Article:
Northumberland High School’s Capstone math class showed off its “Solar Applications Project” at the school Wednesday.
The seniors, under Javonda Ashton’s tutelage and with the help of the Northumberland Association for Progressive Stewardship’s Lee Allain, rejuvenated a solar panel built by last year’s class and configured it to power a cell phone recharging station. The station will be able to handle 12 devices recharging at once and will be available to seniors.
The project involved more than simply replacing cells in the existing solar panel, but also designing weather protection for the utilized electronics and configuring the panel to power the recharging station. Each step involved testing and evaluation. Even ordering the recharging station itself wasn’t a simple proposition. The first one that the seniors obtained didn’t work to suit them, so they obtained a different one.
The work on the station could be delicate; the cells in the panel were “very tender,” NAPS president Bill Estell noted. Allain confirmed that “One fell apart in my hands.” There are 120 such cells in the panel and can generate 120 Watts when the sun is shining. A cable will connect the panel to the recharging station in the school’s “Gateway to STEM” room (with STEM standing for science, technology, engineering and mathematics).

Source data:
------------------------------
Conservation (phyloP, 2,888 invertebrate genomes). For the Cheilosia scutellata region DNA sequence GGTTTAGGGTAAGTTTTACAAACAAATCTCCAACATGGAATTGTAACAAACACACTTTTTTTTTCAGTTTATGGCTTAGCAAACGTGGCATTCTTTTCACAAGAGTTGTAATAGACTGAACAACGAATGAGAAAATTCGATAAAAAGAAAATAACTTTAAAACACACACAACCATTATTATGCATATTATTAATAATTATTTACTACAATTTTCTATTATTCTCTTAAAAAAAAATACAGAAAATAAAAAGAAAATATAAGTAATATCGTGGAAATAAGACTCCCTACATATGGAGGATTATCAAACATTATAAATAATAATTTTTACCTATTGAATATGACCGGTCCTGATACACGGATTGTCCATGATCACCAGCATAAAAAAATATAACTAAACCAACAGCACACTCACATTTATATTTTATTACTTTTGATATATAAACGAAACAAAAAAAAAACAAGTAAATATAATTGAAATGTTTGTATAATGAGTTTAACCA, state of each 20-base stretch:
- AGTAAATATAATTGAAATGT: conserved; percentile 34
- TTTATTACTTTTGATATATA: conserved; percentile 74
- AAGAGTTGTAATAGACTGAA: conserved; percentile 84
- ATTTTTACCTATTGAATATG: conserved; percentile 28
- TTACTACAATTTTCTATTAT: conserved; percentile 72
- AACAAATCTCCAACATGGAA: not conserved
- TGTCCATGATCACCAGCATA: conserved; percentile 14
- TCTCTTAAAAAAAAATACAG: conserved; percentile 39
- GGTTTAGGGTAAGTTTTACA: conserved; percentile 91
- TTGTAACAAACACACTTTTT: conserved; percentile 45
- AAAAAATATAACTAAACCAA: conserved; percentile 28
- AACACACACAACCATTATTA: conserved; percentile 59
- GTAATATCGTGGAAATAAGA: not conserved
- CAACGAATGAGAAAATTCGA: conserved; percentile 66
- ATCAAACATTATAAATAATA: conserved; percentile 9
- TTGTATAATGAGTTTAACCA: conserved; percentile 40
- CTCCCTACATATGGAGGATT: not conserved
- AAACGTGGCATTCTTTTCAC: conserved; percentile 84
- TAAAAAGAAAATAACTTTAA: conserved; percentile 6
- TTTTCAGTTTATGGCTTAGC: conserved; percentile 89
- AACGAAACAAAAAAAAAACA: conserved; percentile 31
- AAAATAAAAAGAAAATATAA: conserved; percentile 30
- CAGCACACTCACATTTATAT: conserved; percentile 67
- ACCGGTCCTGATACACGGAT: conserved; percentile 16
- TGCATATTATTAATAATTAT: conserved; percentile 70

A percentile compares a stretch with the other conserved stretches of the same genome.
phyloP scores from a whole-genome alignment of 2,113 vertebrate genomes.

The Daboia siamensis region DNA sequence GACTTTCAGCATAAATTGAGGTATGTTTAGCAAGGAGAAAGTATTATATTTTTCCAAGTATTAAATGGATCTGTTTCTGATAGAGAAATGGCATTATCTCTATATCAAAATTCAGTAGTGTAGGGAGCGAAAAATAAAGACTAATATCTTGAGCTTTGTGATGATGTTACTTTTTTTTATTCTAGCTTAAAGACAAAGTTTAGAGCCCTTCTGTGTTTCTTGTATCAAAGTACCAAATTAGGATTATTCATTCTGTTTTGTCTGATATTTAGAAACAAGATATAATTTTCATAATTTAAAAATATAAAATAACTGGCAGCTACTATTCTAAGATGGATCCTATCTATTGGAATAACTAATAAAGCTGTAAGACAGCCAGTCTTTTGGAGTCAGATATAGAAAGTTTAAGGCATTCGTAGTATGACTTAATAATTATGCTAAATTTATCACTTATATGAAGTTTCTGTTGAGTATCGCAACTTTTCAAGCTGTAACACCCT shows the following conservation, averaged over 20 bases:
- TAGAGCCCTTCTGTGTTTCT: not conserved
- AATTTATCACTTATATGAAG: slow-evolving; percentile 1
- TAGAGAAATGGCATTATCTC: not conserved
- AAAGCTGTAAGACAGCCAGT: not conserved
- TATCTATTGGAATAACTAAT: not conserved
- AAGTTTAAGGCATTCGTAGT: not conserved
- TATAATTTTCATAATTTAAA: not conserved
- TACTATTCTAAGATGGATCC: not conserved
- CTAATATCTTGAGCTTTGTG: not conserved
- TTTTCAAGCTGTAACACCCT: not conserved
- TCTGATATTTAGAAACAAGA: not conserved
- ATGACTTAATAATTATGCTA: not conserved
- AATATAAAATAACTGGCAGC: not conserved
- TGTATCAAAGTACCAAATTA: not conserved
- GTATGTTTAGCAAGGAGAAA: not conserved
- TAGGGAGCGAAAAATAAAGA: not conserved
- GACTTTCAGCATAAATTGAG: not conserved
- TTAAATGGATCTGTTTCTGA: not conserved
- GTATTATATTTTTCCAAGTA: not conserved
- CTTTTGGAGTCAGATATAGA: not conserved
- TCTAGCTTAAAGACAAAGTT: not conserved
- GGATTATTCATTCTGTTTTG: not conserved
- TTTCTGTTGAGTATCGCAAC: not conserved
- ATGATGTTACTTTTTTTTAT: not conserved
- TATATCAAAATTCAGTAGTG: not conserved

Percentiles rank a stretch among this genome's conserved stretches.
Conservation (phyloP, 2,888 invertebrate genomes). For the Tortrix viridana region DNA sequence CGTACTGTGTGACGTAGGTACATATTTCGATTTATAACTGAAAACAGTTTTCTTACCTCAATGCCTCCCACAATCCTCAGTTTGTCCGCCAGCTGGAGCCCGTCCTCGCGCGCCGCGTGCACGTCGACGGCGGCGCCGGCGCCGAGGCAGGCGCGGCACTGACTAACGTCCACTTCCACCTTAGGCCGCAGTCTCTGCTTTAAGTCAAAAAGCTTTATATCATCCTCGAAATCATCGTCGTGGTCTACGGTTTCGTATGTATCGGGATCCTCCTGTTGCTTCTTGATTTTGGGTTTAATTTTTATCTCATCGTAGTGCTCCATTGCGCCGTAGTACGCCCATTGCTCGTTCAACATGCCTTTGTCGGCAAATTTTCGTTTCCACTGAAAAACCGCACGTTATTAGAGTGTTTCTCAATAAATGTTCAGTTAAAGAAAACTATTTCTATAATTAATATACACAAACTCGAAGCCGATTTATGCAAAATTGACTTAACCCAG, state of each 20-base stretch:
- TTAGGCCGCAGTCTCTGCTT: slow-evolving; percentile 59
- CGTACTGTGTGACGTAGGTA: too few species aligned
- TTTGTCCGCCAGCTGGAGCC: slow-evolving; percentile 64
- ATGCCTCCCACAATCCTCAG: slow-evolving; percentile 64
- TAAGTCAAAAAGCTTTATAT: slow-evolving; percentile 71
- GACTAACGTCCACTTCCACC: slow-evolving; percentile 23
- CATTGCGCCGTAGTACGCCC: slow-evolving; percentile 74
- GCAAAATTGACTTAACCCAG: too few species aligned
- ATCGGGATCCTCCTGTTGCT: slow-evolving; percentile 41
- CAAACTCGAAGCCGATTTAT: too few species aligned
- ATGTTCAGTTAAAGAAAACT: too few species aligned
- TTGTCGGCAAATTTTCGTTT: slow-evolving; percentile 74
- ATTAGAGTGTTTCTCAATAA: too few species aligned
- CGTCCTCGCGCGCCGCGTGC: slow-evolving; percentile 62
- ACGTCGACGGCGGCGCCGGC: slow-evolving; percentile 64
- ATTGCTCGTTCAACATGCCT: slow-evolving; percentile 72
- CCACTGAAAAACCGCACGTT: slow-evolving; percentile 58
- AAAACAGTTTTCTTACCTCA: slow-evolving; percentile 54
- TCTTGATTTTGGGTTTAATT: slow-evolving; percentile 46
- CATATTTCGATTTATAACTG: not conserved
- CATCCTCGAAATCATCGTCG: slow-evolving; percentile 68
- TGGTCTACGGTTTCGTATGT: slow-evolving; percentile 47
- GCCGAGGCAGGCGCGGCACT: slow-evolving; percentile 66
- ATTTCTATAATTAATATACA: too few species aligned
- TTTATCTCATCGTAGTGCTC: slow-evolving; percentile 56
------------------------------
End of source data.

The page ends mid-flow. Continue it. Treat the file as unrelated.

The seniors, who are planning to study an array of things in college ranging from criminal justice to medical school, agreed that the project had brought them a higher awareness of environmental science. “It definitely got my attention,” Emily Sprague said.
Even though the project was school work, it didn’t seem so to the students. “We were so interested in it [that] it went by quickly,” Cathleen Hart said.
“From the first turn-on, their renovated array worked. It provided power – not smoke,” Allain said.
Principal Travis Burns pointed out that such hands-on learning is gaining popularity in educational circles.
“Project based learning is the way education should be going,” he said.
The original panel and this year’s upgrade were funded by $700 in grants from NAPS.